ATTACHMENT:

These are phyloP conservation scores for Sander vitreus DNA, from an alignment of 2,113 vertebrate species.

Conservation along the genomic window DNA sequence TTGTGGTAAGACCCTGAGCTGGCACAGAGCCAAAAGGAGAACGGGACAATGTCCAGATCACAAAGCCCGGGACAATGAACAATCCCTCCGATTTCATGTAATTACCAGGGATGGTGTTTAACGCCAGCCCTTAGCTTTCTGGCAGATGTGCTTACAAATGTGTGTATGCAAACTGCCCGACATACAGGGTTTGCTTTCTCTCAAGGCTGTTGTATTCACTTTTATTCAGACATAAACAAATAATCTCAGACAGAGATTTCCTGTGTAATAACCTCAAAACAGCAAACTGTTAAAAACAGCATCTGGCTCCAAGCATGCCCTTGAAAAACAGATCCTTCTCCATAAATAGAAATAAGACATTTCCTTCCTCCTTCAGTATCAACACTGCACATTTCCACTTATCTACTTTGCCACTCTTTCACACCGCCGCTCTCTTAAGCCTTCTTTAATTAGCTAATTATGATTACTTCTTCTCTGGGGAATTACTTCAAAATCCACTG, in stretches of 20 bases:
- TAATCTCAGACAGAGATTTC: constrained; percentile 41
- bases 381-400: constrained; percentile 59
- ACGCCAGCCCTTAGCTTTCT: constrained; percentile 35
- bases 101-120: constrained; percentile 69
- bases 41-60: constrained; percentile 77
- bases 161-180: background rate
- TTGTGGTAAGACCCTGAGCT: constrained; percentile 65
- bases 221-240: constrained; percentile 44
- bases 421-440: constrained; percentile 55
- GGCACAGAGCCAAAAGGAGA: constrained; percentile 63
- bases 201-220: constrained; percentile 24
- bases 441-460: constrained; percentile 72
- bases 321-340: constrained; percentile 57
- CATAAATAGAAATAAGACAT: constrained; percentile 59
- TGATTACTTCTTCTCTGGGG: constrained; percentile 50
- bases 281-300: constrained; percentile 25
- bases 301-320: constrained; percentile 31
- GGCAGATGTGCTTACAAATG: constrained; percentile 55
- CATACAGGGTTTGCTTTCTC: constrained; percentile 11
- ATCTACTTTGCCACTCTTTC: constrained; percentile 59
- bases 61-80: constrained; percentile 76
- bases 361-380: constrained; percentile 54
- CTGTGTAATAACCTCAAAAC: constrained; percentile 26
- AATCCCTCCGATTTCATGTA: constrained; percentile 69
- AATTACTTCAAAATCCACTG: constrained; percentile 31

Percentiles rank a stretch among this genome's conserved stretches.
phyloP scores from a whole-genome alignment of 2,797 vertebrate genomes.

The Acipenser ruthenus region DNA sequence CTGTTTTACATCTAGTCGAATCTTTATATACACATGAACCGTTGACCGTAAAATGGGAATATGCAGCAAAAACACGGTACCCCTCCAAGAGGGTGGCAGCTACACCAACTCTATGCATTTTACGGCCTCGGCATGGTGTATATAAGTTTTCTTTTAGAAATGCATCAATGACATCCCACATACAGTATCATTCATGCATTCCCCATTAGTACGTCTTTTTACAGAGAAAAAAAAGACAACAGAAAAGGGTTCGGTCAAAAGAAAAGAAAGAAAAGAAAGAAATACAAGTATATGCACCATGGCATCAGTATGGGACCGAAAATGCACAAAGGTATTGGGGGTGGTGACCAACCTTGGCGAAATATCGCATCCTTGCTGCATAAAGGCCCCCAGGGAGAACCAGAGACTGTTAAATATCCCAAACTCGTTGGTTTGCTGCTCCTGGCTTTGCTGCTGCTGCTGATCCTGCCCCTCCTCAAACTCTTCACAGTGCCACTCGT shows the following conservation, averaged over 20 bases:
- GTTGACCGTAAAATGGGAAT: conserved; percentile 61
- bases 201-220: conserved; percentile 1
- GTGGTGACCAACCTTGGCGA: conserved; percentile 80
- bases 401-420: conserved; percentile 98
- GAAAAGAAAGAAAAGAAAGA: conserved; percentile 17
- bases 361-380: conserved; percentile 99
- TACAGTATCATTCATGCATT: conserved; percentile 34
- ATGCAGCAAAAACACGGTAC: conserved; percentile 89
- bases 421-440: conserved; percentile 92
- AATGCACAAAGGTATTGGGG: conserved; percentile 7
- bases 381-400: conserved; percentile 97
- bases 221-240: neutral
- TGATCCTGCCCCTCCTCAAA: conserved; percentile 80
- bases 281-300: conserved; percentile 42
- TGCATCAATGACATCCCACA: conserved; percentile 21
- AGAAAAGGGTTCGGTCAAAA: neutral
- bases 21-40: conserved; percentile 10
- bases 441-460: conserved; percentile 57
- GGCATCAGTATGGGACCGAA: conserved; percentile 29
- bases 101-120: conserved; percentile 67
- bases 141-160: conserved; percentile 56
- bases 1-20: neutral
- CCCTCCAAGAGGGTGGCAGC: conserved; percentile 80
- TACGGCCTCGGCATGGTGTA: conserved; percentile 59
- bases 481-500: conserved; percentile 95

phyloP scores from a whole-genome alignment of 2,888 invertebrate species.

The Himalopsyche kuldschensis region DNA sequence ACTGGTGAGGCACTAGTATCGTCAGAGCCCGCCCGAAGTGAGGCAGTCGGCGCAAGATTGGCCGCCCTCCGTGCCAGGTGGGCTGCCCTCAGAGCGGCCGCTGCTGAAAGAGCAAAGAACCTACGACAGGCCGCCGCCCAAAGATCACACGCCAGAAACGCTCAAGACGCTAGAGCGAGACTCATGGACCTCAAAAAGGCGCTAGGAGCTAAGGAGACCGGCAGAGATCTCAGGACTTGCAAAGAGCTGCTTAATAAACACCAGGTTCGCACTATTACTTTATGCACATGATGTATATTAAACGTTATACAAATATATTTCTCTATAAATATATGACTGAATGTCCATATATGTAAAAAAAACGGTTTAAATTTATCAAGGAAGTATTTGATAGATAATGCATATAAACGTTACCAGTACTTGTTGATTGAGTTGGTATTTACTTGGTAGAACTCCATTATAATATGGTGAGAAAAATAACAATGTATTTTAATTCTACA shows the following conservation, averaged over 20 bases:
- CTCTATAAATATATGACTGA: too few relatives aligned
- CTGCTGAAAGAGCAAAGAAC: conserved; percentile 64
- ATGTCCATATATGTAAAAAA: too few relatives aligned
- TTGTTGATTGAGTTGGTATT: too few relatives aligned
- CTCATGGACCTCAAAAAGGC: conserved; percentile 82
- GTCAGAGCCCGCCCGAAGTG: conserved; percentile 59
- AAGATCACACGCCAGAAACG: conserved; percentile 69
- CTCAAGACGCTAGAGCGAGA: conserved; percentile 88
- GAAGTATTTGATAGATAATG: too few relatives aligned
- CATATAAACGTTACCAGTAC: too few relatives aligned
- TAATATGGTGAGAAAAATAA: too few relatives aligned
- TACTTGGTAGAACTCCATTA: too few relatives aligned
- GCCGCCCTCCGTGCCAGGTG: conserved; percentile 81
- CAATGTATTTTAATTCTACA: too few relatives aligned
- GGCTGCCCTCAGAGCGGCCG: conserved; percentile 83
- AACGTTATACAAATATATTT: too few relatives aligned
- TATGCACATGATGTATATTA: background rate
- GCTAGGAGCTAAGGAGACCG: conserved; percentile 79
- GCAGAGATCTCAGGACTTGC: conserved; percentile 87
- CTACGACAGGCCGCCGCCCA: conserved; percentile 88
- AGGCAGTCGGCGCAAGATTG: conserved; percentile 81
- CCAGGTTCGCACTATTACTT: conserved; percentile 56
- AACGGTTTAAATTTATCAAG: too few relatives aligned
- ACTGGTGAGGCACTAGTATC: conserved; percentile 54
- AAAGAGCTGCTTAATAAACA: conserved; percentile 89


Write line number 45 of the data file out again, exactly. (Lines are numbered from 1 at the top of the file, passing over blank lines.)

- TGCATCAATGACATCCCACA: conserved; percentile 21